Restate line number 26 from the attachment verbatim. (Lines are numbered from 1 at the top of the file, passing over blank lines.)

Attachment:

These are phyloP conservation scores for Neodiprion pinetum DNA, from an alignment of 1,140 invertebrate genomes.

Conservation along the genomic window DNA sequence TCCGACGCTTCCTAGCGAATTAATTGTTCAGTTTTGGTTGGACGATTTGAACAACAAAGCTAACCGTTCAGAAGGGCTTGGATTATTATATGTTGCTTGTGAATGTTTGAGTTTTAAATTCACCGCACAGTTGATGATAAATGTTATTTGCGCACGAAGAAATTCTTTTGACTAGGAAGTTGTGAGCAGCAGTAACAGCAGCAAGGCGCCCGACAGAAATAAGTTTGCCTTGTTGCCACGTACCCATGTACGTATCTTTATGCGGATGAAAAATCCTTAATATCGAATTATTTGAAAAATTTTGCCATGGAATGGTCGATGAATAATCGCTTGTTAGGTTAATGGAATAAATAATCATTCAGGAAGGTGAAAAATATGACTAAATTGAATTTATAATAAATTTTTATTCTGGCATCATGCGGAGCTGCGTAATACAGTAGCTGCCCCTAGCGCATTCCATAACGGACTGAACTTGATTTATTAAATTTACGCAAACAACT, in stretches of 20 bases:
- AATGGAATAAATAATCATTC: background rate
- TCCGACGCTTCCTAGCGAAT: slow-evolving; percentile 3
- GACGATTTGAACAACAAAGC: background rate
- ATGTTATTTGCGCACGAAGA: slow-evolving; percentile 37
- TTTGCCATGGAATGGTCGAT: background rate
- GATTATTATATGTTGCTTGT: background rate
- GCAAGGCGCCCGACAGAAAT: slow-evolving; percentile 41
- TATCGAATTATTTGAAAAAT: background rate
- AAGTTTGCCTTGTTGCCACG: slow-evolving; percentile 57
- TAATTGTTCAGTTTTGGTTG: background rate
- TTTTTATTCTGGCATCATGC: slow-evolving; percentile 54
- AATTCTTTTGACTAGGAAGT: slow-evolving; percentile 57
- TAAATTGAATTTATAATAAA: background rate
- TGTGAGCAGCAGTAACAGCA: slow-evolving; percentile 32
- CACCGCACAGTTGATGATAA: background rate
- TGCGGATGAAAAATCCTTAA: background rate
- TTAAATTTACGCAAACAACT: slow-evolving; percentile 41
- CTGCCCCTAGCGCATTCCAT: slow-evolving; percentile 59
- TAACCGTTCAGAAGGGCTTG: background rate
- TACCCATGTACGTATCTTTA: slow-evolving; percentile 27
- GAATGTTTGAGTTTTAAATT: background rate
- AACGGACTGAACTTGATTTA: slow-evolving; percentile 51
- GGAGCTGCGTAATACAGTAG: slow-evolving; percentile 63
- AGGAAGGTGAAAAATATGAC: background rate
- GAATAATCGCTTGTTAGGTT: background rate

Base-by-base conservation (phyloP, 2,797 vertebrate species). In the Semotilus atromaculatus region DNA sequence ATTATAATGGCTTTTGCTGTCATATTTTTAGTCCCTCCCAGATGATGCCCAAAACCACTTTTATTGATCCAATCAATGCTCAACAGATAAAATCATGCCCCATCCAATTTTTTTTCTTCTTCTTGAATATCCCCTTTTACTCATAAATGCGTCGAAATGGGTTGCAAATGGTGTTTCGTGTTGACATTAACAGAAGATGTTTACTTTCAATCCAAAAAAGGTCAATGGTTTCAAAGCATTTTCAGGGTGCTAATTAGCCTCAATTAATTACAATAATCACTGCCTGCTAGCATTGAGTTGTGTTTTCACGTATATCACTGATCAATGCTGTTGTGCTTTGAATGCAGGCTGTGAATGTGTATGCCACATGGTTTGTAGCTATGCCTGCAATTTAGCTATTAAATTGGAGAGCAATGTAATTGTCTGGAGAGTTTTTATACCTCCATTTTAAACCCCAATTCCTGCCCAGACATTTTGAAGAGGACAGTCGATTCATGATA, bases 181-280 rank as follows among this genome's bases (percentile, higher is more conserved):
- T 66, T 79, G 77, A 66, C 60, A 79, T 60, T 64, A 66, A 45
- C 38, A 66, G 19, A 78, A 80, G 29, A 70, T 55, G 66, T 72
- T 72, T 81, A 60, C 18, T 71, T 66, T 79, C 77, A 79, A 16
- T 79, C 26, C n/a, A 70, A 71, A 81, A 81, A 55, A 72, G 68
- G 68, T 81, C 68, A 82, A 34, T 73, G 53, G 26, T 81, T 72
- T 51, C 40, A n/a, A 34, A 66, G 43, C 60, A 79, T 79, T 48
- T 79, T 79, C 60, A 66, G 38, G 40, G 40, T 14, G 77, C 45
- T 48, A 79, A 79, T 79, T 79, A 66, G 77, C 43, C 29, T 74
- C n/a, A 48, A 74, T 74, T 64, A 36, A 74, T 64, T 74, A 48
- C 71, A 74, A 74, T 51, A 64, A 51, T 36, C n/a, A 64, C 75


- AGGAAGGTGAAAAATATGAC: background rate